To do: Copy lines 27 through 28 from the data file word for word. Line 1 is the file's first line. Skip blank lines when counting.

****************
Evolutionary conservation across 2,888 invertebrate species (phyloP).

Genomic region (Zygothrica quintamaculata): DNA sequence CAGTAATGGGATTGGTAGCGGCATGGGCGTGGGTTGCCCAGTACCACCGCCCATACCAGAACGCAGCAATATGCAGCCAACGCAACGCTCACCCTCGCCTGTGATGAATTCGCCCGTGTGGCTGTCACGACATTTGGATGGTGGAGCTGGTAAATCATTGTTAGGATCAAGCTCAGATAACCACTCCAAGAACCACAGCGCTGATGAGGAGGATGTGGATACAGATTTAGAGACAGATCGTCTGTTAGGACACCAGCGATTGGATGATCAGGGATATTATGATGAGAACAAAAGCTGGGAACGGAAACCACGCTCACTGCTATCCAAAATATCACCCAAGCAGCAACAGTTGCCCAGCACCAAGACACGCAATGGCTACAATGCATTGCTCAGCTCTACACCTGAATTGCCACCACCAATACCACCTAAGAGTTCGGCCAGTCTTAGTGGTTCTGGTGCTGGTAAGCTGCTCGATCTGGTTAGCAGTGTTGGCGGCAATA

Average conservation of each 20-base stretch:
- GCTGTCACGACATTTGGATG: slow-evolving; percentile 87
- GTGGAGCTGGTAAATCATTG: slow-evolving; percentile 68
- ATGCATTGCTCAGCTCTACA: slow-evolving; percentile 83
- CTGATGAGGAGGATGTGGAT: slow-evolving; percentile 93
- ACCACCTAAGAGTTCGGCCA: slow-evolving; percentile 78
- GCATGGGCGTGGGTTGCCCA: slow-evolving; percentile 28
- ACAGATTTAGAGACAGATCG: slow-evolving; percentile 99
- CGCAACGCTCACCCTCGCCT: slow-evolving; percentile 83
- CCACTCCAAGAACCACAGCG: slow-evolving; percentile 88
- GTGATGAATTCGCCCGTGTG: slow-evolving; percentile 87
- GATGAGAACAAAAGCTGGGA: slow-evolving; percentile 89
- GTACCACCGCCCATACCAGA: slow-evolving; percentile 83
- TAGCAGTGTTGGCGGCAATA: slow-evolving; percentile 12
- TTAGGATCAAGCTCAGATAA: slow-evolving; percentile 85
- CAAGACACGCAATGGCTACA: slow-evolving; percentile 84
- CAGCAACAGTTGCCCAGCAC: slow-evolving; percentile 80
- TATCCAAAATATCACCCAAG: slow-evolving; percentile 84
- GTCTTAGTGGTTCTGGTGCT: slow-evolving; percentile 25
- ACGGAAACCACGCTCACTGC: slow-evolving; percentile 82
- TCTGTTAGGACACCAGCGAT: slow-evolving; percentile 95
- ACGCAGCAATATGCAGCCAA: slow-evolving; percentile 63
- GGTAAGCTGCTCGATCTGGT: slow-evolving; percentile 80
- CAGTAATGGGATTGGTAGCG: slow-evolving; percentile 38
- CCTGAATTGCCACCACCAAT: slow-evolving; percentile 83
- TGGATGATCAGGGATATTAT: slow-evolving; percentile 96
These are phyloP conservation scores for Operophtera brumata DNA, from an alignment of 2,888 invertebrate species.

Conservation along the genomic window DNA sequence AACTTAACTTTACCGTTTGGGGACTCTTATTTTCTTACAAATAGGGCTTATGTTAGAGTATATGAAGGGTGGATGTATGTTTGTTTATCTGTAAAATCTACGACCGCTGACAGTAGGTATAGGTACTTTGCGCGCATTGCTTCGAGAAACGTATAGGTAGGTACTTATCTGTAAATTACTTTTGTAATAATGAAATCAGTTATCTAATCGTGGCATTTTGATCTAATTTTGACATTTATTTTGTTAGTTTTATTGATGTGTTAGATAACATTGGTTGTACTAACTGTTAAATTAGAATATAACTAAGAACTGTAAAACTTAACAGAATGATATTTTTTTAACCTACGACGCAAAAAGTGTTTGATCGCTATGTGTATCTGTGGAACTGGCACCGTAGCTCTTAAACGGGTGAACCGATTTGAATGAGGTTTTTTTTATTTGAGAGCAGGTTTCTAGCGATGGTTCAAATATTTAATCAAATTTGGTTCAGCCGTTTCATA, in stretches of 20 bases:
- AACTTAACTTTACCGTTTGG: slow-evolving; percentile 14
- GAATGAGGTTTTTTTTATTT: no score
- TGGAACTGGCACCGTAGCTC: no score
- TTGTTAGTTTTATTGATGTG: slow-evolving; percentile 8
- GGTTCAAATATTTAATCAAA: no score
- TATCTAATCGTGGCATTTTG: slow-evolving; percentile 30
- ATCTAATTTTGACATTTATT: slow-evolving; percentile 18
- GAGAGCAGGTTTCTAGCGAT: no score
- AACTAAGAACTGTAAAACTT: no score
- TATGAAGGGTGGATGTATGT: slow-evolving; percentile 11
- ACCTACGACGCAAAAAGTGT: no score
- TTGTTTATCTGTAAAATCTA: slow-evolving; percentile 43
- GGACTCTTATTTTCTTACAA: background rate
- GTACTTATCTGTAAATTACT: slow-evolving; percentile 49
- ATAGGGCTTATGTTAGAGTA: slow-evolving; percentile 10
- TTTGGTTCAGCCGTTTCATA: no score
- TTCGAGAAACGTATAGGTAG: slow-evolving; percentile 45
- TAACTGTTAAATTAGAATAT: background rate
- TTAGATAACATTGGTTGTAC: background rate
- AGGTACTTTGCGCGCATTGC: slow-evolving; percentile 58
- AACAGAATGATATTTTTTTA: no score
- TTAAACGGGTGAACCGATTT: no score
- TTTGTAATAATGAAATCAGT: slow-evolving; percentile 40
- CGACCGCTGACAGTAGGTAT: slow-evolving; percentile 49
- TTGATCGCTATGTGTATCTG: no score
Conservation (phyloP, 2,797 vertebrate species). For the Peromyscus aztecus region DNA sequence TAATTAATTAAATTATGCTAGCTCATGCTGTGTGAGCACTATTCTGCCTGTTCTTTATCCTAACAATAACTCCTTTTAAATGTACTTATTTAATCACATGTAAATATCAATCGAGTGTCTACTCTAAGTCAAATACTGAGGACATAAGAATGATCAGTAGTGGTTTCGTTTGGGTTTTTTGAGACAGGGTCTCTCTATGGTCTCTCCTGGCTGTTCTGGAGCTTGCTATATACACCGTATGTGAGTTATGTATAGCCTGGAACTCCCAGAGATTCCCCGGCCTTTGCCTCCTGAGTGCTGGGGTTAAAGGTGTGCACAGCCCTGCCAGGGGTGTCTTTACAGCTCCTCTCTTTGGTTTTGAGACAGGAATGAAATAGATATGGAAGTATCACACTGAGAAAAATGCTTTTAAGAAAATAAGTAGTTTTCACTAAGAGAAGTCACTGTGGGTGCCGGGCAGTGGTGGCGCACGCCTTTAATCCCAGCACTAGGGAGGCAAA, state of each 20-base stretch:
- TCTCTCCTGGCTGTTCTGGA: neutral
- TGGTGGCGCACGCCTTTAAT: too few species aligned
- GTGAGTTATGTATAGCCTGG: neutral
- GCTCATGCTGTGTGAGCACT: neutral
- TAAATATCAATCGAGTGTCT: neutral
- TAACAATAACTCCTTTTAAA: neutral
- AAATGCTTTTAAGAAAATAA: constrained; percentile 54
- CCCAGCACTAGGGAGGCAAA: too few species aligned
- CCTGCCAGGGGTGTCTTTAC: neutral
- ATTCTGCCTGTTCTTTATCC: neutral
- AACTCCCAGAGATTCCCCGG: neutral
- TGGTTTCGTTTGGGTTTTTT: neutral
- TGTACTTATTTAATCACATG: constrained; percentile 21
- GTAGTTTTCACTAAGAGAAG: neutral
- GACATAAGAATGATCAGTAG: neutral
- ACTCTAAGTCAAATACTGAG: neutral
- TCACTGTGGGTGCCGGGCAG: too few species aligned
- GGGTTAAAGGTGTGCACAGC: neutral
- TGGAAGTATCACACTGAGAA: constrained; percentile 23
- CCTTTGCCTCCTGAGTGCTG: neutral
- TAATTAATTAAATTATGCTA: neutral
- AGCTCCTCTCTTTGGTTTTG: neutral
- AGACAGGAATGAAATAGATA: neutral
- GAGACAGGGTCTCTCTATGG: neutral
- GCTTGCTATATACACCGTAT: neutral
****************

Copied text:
- CCTGAATTGCCACCACCAAT: slow-evolving; percentile 83
- TGGATGATCAGGGATATTAT: slow-evolving; percentile 96